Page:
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Kern County elections office says it finished counting votes, Hurtado still leads in Senate District 16 race

State Senator Melissa Hurtado stands in a green park for a portrait.
Melissa Hurtado Campaign website
State Sen. Melissa Hurtado has apparently cinched a victory for California's newly drawn Senate District 16 by just 24 votes, though neither campaign has claimed victory.

Update: The California Secretary of State updated its total vote count, showing a 20-vote difference between the candidates as of 4:50 p.m. Thursday. See original story below.

BAKERSFIELD, Calif. – The Kern County elections office confirmed by phone to KVPR Thursday that it has finished tabulating results exactly one month after Election Day.

That includes results for the contentious and closely watched California Senate District 16 race between Democratic incumbent Sen. Melissa Hurtado and Republican challenger David Shepard.

The votes in Kern County were the last remaining in the district, which contains portions of Kern, Tulare and Fresno counties and all of Kings County.

The final update in Kern County votes filed by Mary Bedar, the county's auditor-controller and clerk, to the Kern County Board of Supervisors on Thursday, puts Hurtado in the lead, and potentially winning the race, by 24 votes. She doubled her previous 12-vote lead.

However, neither candidate was publicly claiming victory as of Thursday. Since the early days of the election, Hurtado had trailed Shepard, a Tulare County grower, by thousands of votes.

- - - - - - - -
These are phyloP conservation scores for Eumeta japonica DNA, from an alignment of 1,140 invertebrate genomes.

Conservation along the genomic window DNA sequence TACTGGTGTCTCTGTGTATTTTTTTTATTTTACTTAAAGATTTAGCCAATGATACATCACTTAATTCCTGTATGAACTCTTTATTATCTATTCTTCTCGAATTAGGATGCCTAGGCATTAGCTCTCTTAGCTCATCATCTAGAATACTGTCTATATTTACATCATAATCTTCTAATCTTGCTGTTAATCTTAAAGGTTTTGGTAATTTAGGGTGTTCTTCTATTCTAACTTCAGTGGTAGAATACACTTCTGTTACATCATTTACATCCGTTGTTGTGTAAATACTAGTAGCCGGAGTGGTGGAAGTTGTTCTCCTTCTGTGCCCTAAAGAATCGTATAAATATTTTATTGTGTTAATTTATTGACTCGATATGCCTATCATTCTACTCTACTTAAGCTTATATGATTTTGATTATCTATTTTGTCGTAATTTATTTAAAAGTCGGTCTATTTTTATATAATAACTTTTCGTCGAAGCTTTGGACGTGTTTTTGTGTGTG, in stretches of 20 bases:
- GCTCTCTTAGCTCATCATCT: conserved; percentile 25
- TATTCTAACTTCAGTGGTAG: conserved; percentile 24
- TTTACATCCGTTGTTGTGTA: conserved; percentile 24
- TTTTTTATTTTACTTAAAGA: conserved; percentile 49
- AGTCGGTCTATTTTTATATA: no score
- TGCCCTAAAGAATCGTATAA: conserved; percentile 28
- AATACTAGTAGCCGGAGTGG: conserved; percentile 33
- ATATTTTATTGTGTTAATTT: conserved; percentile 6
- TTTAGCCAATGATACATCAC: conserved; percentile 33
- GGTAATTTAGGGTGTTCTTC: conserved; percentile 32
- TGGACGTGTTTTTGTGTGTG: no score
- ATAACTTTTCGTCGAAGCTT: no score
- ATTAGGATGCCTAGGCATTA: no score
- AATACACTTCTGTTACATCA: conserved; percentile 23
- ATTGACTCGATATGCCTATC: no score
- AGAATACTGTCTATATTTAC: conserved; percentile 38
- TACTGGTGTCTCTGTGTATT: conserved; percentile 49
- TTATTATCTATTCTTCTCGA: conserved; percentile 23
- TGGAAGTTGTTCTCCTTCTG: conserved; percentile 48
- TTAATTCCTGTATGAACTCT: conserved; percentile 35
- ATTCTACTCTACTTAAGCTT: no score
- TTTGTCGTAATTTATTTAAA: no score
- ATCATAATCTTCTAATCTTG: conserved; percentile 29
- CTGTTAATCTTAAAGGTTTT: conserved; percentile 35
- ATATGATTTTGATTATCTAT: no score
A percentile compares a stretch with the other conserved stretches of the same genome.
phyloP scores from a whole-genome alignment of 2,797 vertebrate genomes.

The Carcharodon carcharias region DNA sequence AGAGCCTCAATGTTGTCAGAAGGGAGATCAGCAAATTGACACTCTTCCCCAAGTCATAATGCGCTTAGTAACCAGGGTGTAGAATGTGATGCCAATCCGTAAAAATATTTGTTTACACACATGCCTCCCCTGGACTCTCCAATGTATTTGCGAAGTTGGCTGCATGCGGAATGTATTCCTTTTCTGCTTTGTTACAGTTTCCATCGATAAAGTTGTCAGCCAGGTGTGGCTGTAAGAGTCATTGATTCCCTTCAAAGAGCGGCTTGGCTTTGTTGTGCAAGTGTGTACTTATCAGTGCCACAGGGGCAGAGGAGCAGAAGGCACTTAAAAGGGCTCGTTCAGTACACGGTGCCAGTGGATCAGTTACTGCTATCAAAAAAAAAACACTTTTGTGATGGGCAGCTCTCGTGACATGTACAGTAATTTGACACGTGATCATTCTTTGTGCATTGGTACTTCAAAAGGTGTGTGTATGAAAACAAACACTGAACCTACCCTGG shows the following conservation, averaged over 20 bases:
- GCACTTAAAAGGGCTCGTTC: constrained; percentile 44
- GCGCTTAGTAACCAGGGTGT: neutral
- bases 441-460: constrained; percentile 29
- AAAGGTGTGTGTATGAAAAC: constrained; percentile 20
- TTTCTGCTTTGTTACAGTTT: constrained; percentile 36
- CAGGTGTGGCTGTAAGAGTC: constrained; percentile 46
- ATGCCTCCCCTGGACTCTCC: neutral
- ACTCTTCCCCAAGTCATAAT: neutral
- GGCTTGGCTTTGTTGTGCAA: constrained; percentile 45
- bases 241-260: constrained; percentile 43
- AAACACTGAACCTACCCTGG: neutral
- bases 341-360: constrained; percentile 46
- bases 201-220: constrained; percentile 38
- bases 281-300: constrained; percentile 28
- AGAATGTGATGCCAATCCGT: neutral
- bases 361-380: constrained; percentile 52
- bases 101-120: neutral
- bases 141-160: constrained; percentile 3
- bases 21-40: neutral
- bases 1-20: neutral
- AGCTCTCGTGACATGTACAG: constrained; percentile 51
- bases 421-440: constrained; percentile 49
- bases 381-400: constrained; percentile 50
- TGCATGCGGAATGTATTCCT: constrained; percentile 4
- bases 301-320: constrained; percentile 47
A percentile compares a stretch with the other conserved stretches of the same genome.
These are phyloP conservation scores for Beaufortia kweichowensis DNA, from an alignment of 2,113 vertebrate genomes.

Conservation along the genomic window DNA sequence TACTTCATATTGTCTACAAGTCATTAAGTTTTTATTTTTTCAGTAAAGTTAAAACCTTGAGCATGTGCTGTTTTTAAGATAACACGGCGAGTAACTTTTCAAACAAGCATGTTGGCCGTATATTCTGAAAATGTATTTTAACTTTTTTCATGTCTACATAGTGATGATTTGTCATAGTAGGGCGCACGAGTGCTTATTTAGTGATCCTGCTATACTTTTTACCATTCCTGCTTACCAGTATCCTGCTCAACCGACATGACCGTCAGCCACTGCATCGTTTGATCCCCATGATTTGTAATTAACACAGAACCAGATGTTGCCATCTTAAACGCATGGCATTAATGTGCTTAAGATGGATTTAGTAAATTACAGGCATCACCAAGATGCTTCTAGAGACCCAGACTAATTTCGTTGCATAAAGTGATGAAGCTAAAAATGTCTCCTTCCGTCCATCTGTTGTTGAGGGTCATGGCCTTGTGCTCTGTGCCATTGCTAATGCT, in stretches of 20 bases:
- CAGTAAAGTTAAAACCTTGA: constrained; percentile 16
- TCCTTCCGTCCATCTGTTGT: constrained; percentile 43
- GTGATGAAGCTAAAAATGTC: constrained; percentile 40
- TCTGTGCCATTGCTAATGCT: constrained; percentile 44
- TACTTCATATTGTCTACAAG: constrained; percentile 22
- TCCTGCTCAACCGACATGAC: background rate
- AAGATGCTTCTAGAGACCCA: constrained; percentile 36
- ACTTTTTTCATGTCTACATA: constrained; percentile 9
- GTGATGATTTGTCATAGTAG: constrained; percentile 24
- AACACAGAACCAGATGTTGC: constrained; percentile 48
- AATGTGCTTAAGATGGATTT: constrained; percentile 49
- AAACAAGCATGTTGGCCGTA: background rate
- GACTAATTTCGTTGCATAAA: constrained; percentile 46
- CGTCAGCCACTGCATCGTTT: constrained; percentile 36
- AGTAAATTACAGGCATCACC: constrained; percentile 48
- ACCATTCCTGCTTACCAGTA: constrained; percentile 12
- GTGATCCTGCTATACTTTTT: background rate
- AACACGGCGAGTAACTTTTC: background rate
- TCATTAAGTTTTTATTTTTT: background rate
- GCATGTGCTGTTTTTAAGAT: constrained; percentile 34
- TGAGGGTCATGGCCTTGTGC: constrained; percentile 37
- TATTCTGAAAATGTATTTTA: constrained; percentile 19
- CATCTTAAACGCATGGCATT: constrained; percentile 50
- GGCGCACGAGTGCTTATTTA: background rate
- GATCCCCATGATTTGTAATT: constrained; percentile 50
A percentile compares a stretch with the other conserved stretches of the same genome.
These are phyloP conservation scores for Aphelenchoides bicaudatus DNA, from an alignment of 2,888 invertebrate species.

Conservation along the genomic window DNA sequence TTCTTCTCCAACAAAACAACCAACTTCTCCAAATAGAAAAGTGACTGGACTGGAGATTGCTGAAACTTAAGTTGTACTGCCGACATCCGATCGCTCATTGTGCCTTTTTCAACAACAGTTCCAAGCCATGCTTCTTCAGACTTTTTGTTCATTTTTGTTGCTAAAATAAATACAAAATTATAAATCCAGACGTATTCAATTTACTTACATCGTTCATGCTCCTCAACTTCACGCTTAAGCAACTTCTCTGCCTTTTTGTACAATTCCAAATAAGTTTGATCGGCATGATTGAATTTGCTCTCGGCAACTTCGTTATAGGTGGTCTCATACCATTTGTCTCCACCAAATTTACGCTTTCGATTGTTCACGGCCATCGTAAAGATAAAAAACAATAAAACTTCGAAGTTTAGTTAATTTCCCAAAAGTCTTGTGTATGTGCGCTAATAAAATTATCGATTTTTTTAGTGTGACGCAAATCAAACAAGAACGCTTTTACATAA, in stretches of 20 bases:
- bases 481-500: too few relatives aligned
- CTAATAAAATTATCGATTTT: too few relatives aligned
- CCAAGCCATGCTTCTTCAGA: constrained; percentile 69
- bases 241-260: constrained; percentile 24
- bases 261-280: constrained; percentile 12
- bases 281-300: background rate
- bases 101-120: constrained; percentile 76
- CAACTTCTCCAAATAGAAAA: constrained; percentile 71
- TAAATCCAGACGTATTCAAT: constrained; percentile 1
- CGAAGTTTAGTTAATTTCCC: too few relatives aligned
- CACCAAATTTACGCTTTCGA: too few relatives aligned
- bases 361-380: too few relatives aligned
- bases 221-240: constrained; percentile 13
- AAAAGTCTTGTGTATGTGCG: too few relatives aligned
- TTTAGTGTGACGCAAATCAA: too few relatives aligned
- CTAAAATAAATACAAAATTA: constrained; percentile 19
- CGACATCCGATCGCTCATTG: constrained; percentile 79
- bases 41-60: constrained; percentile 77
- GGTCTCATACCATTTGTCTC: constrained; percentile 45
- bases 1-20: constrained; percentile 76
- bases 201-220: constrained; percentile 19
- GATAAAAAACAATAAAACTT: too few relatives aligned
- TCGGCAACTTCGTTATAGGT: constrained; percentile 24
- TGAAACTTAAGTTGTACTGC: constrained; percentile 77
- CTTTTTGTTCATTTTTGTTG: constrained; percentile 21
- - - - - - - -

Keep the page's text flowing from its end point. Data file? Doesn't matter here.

If the margin proves accurate, it would be the closest race in the California Senate in over a century, according to data collected by California State Library spokesman Alex Vassar. Across all counties in the district, Hurtado earned 68,449 votes to Shepard’s 68,425, according to the state’s election count. 

Hurtado did not immediately respond to KVPR’s requests for comment, but on Twitter stated, “In case anyone is eager to know, I found my first gray hair today.”

Her opponent Shepard also took to social media earlier this week to express frustration with the Kern County elections department. He pointed out inconsistencies between the number of unprocessed ballots reported in the county compared to the number of ballots that were tabulated on certain days.

Kern elections officials accounted for the perceived discrepancy, pointing to challenged ballots that were later cured. A challenged ballot refers to those where a voter’s signature doesn’t match the one on record and requires further verification. The deadline to verify, or cure, those ballots was Tuesday.

Shepard’s campaign declined to state whether it would pursue a recount pending the official results.

The Kern County Board of Supervisors is expected to certify the results at a special Friday morning board meeting, according to the county clerk’s paperwork submitted for approval by the board. Friday is the county’s deadline to submit its results to the California Secretary of State’s Office.

The state will then certify all state election results and post them online by Dec. 16.

Joshua Yeager is a Report For America corps reporter covering Kern County for KVPR.